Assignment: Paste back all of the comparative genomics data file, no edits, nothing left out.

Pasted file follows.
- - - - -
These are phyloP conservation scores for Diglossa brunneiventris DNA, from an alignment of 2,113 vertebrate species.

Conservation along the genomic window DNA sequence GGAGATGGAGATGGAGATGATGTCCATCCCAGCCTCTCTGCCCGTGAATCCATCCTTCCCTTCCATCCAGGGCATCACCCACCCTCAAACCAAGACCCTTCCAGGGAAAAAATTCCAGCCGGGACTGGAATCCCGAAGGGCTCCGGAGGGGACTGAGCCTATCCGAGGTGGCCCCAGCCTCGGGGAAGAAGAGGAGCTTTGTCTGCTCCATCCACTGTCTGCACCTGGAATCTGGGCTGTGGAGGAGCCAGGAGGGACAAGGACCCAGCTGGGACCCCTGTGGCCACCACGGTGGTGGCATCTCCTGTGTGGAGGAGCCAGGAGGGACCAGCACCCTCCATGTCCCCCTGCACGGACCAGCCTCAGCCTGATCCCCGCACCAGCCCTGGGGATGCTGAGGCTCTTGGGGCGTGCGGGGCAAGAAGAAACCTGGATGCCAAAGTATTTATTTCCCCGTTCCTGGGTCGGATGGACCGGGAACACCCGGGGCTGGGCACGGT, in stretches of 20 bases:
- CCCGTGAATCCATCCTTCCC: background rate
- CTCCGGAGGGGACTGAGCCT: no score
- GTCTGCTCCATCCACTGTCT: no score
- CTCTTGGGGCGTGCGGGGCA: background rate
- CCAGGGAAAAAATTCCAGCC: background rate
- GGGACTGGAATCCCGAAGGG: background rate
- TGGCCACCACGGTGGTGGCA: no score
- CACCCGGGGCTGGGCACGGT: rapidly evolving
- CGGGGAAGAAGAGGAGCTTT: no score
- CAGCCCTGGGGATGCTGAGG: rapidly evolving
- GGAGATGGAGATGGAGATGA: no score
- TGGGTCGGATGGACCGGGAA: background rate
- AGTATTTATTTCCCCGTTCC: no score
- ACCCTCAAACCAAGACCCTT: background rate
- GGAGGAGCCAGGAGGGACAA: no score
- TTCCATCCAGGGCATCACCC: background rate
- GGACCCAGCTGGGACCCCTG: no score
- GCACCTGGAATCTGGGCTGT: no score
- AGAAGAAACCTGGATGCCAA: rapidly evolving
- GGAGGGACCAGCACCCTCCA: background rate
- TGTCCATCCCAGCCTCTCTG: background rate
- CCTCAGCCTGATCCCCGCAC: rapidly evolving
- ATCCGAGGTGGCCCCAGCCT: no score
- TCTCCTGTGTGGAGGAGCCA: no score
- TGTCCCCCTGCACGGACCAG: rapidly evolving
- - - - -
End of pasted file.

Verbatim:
These are phyloP conservation scores for Diglossa brunneiventris DNA, from an alignment of 2,113 vertebrate species.

Conservation along the genomic window DNA sequence GGAGATGGAGATGGAGATGATGTCCATCCCAGCCTCTCTGCCCGTGAATCCATCCTTCCCTTCCATCCAGGGCATCACCCACCCTCAAACCAAGACCCTTCCAGGGAAAAAATTCCAGCCGGGACTGGAATCCCGAAGGGCTCCGGAGGGGACTGAGCCTATCCGAGGTGGCCCCAGCCTCGGGGAAGAAGAGGAGCTTTGTCTGCTCCATCCACTGTCTGCACCTGGAATCTGGGCTGTGGAGGAGCCAGGAGGGACAAGGACCCAGCTGGGACCCCTGTGGCCACCACGGTGGTGGCATCTCCTGTGTGGAGGAGCCAGGAGGGACCAGCACCCTCCATGTCCCCCTGCACGGACCAGCCTCAGCCTGATCCCCGCACCAGCCCTGGGGATGCTGAGGCTCTTGGGGCGTGCGGGGCAAGAAGAAACCTGGATGCCAAAGTATTTATTTCCCCGTTCCTGGGTCGGATGGACCGGGAACACCCGGGGCTGGGCACGGT, in stretches of 20 bases:
- CCCGTGAATCCATCCTTCCC: background rate
- CTCCGGAGGGGACTGAGCCT: no score
- GTCTGCTCCATCCACTGTCT: no score
- CTCTTGGGGCGTGCGGGGCA: background rate
- CCAGGGAAAAAATTCCAGCC: background rate
- GGGACTGGAATCCCGAAGGG: background rate
- TGGCCACCACGGTGGTGGCA: no score
- CACCCGGGGCTGGGCACGGT: rapidly evolving
- CGGGGAAGAAGAGGAGCTTT: no score
- CAGCCCTGGGGATGCTGAGG: rapidly evolving
- GGAGATGGAGATGGAGATGA: no score
- TGGGTCGGATGGACCGGGAA: background rate
- AGTATTTATTTCCCCGTTCC: no score
- ACCCTCAAACCAAGACCCTT: background rate
- GGAGGAGCCAGGAGGGACAA: no score
- TTCCATCCAGGGCATCACCC: background rate
- GGACCCAGCTGGGACCCCTG: no score
- GCACCTGGAATCTGGGCTGT: no score
- AGAAGAAACCTGGATGCCAA: rapidly evolving
- GGAGGGACCAGCACCCTCCA: background rate
- TGTCCATCCCAGCCTCTCTG: background rate
- CCTCAGCCTGATCCCCGCAC: rapidly evolving
- ATCCGAGGTGGCCCCAGCCT: no score
- TCTCCTGTGTGGAGGAGCCA: no score
- TGTCCCCCTGCACGGACCAG: rapidly evolving